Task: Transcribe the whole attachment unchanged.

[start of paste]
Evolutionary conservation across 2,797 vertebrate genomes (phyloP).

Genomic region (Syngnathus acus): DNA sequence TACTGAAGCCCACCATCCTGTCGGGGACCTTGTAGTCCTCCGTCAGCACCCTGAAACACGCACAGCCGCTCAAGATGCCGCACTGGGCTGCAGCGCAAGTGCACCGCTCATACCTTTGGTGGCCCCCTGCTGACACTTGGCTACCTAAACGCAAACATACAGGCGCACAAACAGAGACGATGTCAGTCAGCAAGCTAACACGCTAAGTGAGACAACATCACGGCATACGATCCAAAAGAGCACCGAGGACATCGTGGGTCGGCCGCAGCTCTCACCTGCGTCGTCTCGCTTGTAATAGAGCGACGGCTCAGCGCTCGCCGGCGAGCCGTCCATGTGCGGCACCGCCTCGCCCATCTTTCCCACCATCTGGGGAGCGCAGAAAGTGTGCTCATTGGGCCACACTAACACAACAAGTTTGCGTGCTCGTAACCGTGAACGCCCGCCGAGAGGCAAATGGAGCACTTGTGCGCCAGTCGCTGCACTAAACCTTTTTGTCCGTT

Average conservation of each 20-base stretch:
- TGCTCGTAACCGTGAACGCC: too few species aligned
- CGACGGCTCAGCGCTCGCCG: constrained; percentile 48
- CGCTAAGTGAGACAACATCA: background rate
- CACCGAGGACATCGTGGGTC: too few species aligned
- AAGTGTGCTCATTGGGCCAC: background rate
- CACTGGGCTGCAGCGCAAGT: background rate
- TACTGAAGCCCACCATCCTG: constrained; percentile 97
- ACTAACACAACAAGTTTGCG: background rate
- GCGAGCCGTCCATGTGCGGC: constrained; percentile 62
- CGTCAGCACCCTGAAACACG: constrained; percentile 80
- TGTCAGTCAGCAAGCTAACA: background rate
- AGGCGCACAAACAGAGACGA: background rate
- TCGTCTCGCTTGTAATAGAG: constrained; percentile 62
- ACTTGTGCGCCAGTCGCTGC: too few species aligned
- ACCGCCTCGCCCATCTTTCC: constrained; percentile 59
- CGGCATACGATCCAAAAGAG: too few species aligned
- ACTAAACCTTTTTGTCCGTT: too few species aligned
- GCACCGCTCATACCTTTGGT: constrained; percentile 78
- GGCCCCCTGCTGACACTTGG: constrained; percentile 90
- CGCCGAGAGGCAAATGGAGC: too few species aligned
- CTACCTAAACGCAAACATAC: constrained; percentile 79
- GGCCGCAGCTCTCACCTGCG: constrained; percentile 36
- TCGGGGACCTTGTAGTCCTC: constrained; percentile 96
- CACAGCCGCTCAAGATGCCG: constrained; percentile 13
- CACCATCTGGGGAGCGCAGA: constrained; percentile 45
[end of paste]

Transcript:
Evolutionary conservation across 2,797 vertebrate genomes (phyloP).

Genomic region (Syngnathus acus): DNA sequence TACTGAAGCCCACCATCCTGTCGGGGACCTTGTAGTCCTCCGTCAGCACCCTGAAACACGCACAGCCGCTCAAGATGCCGCACTGGGCTGCAGCGCAAGTGCACCGCTCATACCTTTGGTGGCCCCCTGCTGACACTTGGCTACCTAAACGCAAACATACAGGCGCACAAACAGAGACGATGTCAGTCAGCAAGCTAACACGCTAAGTGAGACAACATCACGGCATACGATCCAAAAGAGCACCGAGGACATCGTGGGTCGGCCGCAGCTCTCACCTGCGTCGTCTCGCTTGTAATAGAGCGACGGCTCAGCGCTCGCCGGCGAGCCGTCCATGTGCGGCACCGCCTCGCCCATCTTTCCCACCATCTGGGGAGCGCAGAAAGTGTGCTCATTGGGCCACACTAACACAACAAGTTTGCGTGCTCGTAACCGTGAACGCCCGCCGAGAGGCAAATGGAGCACTTGTGCGCCAGTCGCTGCACTAAACCTTTTTGTCCGTT

Average conservation of each 20-base stretch:
- TGCTCGTAACCGTGAACGCC: too few species aligned
- CGACGGCTCAGCGCTCGCCG: constrained; percentile 48
- CGCTAAGTGAGACAACATCA: background rate
- CACCGAGGACATCGTGGGTC: too few species aligned
- AAGTGTGCTCATTGGGCCAC: background rate
- CACTGGGCTGCAGCGCAAGT: background rate
- TACTGAAGCCCACCATCCTG: constrained; percentile 97
- ACTAACACAACAAGTTTGCG: background rate
- GCGAGCCGTCCATGTGCGGC: constrained; percentile 62
- CGTCAGCACCCTGAAACACG: constrained; percentile 80
- TGTCAGTCAGCAAGCTAACA: background rate
- AGGCGCACAAACAGAGACGA: background rate
- TCGTCTCGCTTGTAATAGAG: constrained; percentile 62
- ACTTGTGCGCCAGTCGCTGC: too few species aligned
- ACCGCCTCGCCCATCTTTCC: constrained; percentile 59
- CGGCATACGATCCAAAAGAG: too few species aligned
- ACTAAACCTTTTTGTCCGTT: too few species aligned
- GCACCGCTCATACCTTTGGT: constrained; percentile 78
- GGCCCCCTGCTGACACTTGG: constrained; percentile 90
- CGCCGAGAGGCAAATGGAGC: too few species aligned
- CTACCTAAACGCAAACATAC: constrained; percentile 79
- GGCCGCAGCTCTCACCTGCG: constrained; percentile 36
- TCGGGGACCTTGTAGTCCTC: constrained; percentile 96
- CACAGCCGCTCAAGATGCCG: constrained; percentile 13
- CACCATCTGGGGAGCGCAGA: constrained; percentile 45